However, Marriott's dividend payout ratio range over the past 10 years, with a minimum of 0.14, a median of 0.31 and a maximum of 0.49, is a good sign for investors. This indicates the company has consistently returned a significant portion of its profits to shareholders as dividends. With the current dividend payout ratio of 0.14, Marriott also maintains its dividend payments to shareholders.
Compared to other travel and leisure industry companies, Marriott's dividend payout ratio of 0.14 is ranked better than 81.78%. This indicates the hotel operator is in a good position to provide value to its shareholders by consistently paying dividends. Furthermore, the industry median of 0.35 is higher than Marriott's dividend payout ratio, which indicates it is potentially retaining more earnings to reinvest in the business to drive growth further.
Overall, Marriott's consistent dividend payout ratio over the past decade and its position in the industry's top quartile in terms of payout ratio is a good indication of the company's financial strength and commitment to providing value to its shareholders.
Macroeconomic headwinds remain the biggest thorn in its side
The multinational hospitality giant is experiencing a robust recovery that has surpassed pre-pandemic levels.
The U.S. Travel Association Consumer Quarterly Tracker by Ipsos reports that 52% of Americans plan to travel for leisure in the first half of 2023, with 23% indicating they will travel more than they did in 2022.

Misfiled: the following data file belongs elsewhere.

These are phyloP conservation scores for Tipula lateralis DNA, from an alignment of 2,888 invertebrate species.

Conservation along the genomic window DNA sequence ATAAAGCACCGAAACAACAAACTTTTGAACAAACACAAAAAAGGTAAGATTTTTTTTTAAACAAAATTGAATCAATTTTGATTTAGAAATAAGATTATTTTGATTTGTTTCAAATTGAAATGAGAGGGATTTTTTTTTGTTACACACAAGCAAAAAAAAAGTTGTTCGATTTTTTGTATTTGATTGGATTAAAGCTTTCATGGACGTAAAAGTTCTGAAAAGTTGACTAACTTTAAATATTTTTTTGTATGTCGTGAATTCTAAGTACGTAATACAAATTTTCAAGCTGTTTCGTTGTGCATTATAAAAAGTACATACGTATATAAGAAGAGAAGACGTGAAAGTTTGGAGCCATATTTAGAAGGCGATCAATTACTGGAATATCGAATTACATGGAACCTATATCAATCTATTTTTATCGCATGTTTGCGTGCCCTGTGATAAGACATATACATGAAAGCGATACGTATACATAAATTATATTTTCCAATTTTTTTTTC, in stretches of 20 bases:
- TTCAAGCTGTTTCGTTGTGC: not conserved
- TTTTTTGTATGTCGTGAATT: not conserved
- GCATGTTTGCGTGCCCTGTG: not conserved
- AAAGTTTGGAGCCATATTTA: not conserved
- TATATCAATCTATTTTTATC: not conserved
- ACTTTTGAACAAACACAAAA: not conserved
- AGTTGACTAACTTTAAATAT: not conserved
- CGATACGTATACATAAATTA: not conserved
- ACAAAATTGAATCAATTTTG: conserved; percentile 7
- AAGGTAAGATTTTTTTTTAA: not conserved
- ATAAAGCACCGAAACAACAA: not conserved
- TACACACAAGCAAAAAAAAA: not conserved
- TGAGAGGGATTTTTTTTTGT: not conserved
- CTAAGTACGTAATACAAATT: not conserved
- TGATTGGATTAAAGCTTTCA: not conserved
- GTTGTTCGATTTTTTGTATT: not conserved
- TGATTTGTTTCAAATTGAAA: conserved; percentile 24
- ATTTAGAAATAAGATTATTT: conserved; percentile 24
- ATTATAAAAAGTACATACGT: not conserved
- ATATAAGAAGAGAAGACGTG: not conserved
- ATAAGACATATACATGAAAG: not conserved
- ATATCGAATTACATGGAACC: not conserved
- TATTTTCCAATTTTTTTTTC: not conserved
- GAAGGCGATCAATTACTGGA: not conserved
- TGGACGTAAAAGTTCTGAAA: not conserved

Further, the United Nations World Tourism Organization predicts that international travel will rebound to more than 80% of pre-pandemic levels, which is expected to benefit Marriott, which has over 8,000 properties in 139 countries.
China's relaxation of travel restrictions and lockdowns has already positively impacted Marriott's search history, with an uptick in leisure demand during the Chinese New Year, according to Chief Financial Officer Kathleen Oberg.
However, Marriott must remain vigilant in the face of inflationary pressures that have raised prices for gas, hotels and flights. The potential impact of an upcoming recession also threatens its recovery. As such, Marriott International may face a potential risk of reduced booking demand due to worsening economic conditions.
While there has been a significant rebound in demand during the post-Covid recovery, there is a possibility that demand could plateau due to rising prices, resulting in a revenue growth ceiling for the summer months.
Marriott International has demonstrated robust revenue growth, defying the effects of inflationary pressures, across its higher-end and mid-priced brands.
It is a good stock as the travel industry continues to recover from the pandemic. As one of the largest hotel chains in the world, Marriott is well positioned to benefit from the increase in travel demand.
Moreover, Marriott's diversified portfolio of hotels and brands and its strong loyalty program provide a competitive advantage. The company's financial strength and consistent dividend payments make it a potentially attractive investment option for investors looking for stability and growth potential in the travel industry.